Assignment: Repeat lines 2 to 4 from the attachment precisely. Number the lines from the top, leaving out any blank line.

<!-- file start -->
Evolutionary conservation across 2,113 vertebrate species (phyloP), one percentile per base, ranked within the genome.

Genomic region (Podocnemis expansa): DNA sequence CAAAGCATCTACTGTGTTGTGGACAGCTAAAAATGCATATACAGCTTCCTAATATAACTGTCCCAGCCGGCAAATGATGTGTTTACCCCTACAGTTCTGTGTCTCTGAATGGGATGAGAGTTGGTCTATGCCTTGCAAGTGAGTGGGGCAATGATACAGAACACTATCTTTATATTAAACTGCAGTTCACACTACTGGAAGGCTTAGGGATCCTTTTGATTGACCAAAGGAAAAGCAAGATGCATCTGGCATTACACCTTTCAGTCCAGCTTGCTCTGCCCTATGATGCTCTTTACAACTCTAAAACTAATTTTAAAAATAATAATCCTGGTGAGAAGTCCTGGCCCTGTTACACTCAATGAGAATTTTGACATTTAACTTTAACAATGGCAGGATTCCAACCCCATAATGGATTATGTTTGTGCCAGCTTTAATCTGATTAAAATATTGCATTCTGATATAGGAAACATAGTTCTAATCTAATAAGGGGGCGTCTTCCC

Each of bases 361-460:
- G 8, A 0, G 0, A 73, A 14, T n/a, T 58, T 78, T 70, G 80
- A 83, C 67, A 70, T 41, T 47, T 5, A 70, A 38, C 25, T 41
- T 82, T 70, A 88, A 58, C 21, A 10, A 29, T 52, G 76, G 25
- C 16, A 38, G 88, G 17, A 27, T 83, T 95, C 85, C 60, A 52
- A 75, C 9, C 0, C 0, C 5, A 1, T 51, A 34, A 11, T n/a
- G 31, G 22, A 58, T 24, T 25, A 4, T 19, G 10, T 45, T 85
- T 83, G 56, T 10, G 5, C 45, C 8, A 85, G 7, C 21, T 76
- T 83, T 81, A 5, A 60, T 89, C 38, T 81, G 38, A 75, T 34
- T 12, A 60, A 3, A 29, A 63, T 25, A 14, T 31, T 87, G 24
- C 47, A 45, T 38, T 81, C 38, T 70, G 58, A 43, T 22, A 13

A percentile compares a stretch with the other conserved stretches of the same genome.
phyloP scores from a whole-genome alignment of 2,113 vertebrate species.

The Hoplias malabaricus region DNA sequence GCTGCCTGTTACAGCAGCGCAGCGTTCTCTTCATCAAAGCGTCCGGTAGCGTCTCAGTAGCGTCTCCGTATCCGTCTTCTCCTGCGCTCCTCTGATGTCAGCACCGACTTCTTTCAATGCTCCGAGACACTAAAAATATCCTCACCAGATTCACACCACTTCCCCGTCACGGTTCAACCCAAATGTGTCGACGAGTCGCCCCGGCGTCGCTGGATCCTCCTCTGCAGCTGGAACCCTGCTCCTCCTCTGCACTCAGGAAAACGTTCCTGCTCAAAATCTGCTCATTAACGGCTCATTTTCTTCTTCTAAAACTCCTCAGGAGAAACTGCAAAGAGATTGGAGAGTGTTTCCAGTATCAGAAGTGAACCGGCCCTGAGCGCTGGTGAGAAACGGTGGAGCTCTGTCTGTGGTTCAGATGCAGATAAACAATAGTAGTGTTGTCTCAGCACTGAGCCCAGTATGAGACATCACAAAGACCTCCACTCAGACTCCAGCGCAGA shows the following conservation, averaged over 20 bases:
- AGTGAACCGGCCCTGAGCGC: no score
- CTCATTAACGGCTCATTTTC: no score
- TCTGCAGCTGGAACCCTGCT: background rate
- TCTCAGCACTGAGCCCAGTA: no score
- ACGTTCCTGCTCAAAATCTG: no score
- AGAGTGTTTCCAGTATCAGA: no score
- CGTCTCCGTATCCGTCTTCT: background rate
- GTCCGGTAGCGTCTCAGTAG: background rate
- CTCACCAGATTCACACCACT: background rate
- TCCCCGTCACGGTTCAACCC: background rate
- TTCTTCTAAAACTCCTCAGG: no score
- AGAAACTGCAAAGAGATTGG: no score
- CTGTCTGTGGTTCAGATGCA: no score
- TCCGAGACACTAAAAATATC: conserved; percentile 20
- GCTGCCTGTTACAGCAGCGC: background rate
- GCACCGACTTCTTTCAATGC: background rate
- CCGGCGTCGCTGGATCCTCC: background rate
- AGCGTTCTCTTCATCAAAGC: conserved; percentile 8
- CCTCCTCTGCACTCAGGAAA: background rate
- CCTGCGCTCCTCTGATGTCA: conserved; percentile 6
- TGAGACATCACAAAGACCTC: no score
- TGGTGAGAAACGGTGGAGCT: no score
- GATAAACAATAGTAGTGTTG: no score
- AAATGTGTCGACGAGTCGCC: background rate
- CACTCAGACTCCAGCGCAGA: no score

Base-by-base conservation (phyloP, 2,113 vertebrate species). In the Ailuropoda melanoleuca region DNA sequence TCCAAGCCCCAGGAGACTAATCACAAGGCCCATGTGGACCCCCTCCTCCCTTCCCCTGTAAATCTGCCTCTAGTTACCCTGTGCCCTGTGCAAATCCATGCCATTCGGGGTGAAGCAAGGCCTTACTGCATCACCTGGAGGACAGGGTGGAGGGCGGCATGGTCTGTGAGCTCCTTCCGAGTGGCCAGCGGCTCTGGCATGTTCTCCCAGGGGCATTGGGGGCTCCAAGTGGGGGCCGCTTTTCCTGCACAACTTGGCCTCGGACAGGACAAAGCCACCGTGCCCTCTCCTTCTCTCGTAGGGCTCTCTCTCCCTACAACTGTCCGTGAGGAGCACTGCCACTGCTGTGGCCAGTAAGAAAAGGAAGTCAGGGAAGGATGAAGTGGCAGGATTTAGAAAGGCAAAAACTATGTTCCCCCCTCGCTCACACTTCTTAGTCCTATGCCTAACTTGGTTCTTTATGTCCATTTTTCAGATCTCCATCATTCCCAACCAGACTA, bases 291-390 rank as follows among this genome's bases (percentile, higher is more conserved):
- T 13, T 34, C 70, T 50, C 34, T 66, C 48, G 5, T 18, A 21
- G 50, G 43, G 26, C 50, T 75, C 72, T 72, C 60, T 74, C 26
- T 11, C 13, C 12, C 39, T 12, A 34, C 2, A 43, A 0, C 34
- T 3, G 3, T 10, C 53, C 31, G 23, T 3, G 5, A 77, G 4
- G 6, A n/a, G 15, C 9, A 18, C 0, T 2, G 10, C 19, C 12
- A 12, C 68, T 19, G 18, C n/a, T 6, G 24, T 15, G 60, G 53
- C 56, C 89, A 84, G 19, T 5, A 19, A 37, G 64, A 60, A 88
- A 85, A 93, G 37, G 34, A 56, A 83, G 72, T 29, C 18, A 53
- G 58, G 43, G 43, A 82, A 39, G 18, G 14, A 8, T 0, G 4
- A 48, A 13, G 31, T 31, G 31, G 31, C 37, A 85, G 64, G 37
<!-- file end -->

Genomic region (Podocnemis expansa): DNA sequence CAAAGCATCTACTGTGTTGTGGACAGCTAAAAATGCATATACAGCTTCCTAATATAACTGTCCCAGCCGGCAAATGATGTGTTTACCCCTACAGTTCTGTGTCTCTGAATGGGATGAGAGTTGGTCTATGCCTTGCAAGTGAGTGGGGCAATGATACAGAACACTATCTTTATATTAAACTGCAGTTCACACTACTGGAAGGCTTAGGGATCCTTTTGATTGACCAAAGGAAAAGCAAGATGCATCTGGCATTACACCTTTCAGTCCAGCTTGCTCTGCCCTATGATGCTCTTTACAACTCTAAAACTAATTTTAAAAATAATAATCCTGGTGAGAAGTCCTGGCCCTGTTACACTCAATGAGAATTTTGACATTTAACTTTAACAATGGCAGGATTCCAACCCCATAATGGATTATGTTTGTGCCAGCTTTAATCTGATTAAAATATTGCATTCTGATATAGGAAACATAGTTCTAATCTAATAAGGGGGCGTCTTCCC

Each of bases 361-460:
- G 8, A 0, G 0, A 73, A 14, T n/a, T 58, T 78, T 70, G 80